Does your Dungeon Master call you by another wizard’s name? Does your cleric always seem to heal you last? Is your rogue’s chainmail extra shiny? The signs are all there.
Your D&D party is cheating on you.
Seventy-five percent of Dungeons & Dragons players have multiple groups they play in. Okay that number is entirely made up but I didn’t have time to do a formal market research study. What I did do was ask around the office and came up with a really high percentage of D&D players who have multiple D&D partners. A really high percentage! Have these people no respect for the sanctity of the party?
I’m not totally naïve. I know members of my party have been two-timing me or (gasp!) still playing in other groups. (This is what the rest of Duran Duran must have felt like when Andy and John ran off with the Power Station.) Adam has played with friends outside of work for years so if anything, they’re the ones who should feel slighted by the new, younger, fresher group he moonlights with. Scott was coerced into another group, but that was playtesting so I don’t count that … not to mention we were on a break when it happened. And Marty -- that commitment-phobe! He’s the epitome of a player player, subscribing to the "open gaming relationship" theory. And he’s a bi-player -- DM’ing and PC’ing depending on the group. He’s got two games going at work (including ours) and two others outside of work. That’s four D&D groups, in case you’re counting. FOUR. I have no idea how he has time for all of this, let alone how he keeps us all straight. The first time he calls me by another wizard's name, it’s over.
I knew Teddy, our old DM, was doing double duty. In addition to our group, he DM’ed another group at work. We referred to them as The Wednesday Group.
According to Teddy, those overachieving sewer rats were a level ahead of us because they had less table talk, made quicker decisions, and got through more than one encounter per session because they didn’t treat their characters like tiny, newborn bluebirds perched on dainty tree branches. Man, what a snoozefest they must have been. What Teddy was really saying was The Wednesday Group was bor-ing, but he was too much of a gentleman to come out with it.
I tried to be mature about Teddy’s fling and give him his space, figuring he’d have his fun and be over it. The real kicker came when a television crew wanted to come by and film a D&D game. When they saw how much fun we were having, we’d no doubt be asked to star in our own pilot. I could hardly wait! Monday rolled around and we sat in our usual spots around the table in our finest threads. Our hands -- perched on the table in front of us -- made us look more like kids in Sunday school rather than coworkers about to embark on a journey through the wilds of Khorvaire. This, coupled with our demure attitudes and softly articulated commands, such as "I’d like to take out my longsword and stab the offending party in the gut," gave Teddy pause.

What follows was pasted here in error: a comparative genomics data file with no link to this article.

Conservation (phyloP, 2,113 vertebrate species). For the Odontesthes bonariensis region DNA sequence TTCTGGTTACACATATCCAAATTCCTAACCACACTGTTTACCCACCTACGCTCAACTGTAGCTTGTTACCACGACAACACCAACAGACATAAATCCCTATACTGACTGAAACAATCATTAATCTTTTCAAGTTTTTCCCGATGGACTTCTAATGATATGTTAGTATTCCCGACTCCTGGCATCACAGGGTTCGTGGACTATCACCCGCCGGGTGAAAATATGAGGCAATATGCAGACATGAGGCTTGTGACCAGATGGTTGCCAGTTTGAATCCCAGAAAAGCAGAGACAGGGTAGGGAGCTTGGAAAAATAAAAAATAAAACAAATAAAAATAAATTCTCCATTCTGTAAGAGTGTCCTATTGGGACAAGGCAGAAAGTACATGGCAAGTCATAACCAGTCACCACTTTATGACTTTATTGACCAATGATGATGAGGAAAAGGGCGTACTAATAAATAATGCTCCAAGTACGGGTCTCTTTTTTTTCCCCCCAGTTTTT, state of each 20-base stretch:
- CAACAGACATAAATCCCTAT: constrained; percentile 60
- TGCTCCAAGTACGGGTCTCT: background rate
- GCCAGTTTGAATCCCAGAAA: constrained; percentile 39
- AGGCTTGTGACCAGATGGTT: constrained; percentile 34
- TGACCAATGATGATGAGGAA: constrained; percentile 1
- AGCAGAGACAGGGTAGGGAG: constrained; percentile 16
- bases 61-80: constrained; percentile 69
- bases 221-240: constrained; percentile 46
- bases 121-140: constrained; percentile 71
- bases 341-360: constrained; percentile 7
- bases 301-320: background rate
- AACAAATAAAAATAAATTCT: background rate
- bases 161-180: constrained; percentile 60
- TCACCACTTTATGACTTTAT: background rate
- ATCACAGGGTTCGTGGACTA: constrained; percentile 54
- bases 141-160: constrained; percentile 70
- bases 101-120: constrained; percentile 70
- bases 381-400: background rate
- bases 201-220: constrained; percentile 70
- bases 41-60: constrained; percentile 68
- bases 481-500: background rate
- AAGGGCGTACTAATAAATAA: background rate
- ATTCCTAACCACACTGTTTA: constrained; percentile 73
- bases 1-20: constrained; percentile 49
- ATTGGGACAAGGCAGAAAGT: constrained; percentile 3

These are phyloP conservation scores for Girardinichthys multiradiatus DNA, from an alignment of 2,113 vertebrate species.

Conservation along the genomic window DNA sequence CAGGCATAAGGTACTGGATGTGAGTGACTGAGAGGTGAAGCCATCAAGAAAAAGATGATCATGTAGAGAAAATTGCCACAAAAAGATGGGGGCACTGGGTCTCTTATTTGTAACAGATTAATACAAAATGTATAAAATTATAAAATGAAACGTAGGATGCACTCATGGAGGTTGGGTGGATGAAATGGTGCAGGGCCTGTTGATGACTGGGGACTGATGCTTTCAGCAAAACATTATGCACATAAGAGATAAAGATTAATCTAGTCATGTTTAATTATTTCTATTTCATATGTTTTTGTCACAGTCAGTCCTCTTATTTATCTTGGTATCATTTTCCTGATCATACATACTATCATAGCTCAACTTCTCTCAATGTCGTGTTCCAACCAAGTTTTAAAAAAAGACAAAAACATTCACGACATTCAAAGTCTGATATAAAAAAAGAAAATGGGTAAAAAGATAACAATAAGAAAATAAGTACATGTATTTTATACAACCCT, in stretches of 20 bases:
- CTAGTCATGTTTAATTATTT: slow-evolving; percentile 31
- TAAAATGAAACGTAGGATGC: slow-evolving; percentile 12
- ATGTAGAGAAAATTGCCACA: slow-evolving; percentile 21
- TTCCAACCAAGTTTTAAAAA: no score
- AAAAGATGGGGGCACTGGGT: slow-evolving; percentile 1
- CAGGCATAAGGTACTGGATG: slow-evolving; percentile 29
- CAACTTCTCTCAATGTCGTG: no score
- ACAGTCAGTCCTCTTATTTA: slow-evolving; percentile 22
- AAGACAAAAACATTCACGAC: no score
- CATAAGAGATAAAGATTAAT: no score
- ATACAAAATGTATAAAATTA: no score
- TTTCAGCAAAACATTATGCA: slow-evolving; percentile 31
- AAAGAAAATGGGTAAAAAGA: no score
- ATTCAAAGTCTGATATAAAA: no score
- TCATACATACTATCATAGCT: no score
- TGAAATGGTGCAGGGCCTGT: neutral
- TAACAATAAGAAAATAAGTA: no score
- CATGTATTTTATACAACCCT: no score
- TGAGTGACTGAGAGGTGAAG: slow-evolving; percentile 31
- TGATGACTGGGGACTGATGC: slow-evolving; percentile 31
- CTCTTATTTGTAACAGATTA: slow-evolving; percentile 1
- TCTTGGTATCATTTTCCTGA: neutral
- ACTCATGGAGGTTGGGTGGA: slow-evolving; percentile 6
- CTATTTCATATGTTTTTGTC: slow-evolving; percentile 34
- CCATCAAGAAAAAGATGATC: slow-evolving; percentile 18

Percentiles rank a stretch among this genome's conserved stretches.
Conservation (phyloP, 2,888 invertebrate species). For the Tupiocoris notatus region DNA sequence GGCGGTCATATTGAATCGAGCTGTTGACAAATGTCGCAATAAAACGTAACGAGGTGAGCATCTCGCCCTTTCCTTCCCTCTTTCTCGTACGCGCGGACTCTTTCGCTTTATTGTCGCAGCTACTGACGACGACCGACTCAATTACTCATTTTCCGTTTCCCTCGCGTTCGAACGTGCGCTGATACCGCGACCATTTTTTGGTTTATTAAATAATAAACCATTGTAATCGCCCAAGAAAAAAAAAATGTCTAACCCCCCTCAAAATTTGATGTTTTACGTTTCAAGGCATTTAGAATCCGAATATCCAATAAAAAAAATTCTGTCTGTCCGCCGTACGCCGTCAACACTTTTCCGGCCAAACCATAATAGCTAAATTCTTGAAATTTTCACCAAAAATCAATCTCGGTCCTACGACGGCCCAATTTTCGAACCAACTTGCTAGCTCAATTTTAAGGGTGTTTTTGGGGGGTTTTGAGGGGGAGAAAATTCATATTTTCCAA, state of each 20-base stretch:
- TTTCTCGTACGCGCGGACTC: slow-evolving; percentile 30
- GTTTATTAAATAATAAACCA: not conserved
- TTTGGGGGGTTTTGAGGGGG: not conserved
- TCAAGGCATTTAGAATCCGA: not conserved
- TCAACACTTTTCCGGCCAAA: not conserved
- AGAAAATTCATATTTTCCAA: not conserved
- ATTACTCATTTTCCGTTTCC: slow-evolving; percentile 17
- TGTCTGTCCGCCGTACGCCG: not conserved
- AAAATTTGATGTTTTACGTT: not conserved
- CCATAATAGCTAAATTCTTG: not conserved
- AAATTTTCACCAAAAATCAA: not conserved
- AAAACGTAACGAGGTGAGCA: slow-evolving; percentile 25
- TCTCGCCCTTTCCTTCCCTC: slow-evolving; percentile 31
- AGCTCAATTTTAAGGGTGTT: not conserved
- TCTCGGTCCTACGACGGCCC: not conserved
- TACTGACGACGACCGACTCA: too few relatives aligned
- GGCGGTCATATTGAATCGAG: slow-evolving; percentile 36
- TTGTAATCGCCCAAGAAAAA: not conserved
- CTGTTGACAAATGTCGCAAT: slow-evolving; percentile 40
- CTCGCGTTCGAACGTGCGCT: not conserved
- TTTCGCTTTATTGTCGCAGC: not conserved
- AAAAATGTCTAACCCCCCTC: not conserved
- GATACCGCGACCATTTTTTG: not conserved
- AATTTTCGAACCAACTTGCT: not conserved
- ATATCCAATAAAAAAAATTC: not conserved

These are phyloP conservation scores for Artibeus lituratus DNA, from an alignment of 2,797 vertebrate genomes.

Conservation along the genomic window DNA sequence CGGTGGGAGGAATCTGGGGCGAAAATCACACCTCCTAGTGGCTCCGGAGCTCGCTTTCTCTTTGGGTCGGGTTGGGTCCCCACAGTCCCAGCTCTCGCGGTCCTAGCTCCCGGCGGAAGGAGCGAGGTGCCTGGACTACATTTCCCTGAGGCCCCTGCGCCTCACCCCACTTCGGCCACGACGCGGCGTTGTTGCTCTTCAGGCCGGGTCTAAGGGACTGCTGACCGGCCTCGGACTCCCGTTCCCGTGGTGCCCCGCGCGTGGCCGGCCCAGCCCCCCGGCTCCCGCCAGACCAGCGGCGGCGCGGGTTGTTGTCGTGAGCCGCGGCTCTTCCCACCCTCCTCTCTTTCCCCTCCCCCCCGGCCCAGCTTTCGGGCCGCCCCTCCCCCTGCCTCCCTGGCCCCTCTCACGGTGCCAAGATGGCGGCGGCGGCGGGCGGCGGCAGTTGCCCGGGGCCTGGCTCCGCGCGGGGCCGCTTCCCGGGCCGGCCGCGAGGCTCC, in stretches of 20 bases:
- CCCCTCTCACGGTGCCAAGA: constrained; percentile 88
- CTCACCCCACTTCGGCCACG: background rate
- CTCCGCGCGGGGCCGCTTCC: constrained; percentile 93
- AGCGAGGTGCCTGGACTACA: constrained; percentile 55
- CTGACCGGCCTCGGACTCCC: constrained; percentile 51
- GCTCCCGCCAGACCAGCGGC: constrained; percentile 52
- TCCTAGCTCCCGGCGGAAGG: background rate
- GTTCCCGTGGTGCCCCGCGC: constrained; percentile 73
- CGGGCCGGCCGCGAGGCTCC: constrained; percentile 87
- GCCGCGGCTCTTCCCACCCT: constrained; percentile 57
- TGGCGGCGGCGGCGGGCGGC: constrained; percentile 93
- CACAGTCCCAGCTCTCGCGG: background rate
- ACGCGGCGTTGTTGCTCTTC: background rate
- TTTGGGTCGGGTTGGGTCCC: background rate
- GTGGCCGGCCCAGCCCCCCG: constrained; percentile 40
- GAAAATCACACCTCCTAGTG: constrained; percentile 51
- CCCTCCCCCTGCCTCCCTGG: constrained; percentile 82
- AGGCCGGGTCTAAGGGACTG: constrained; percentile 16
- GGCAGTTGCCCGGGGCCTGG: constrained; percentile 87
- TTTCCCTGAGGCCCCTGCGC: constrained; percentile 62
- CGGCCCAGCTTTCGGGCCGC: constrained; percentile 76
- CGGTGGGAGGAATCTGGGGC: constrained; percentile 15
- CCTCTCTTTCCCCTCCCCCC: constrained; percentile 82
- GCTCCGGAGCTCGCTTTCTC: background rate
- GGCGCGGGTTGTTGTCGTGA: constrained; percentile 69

"What’s wrong with you guys?" he asked.
"We don’t want to look bad on TV," Adam answered.
"Yeah," Linae answered. "We’re practicing."
"Where is the crew anyway?" Scott asked.
"And where’s craft services?" I asked. "I’m starving."
Teddy’s laugh was vociferous -- the kind that made cartoon characters look windblown. We half expected tumbleweeds and cows to whiz by our heads. He was practically doubled over and had trouble catching his breath.
Scott rushed to help him.
"If you want to be on TV," he said between hiccups, "You’ll need to be here on Wednesday."
Scott returned to his seat.
Oh ha ha. Funny, Teddy! Be here Wednesday? Like we’re understudies? Why not just come home late one night reeking like The Wednesday Group and tell us how bad we would look in high definition. Why not just turn us all into NPCs and let your other group off us one by one? What did they have that we didn’t have, Teddy?
Undeniably, my trust had been compromised, but now that I have a new DM I’m looking for a fresh start. Fortunately, my fellow party members don’t flaunt their D&D discretions. Scott never talks about it because he signed an NDA. Adam hardly talks about his other friends, and when he does it’s usually in regards to some peripheral event that happened while he was playing. Marty, surprisingly, has become so adept at polygamous play, I’ve never heard him mention his other 43 groups unless provoked. Once, I caught him sneaking back to his desk on a Friday afternoon, probably assuming everyone had left for the day. When I asked him what he was still doing there he answered sheepishly, "I need to get more minis," which is really not a weird response for just about any question asked at Wizards.
"What are you doing in the supply cabinet?"
I need to get more minis.
"Do you want to go to lunch?"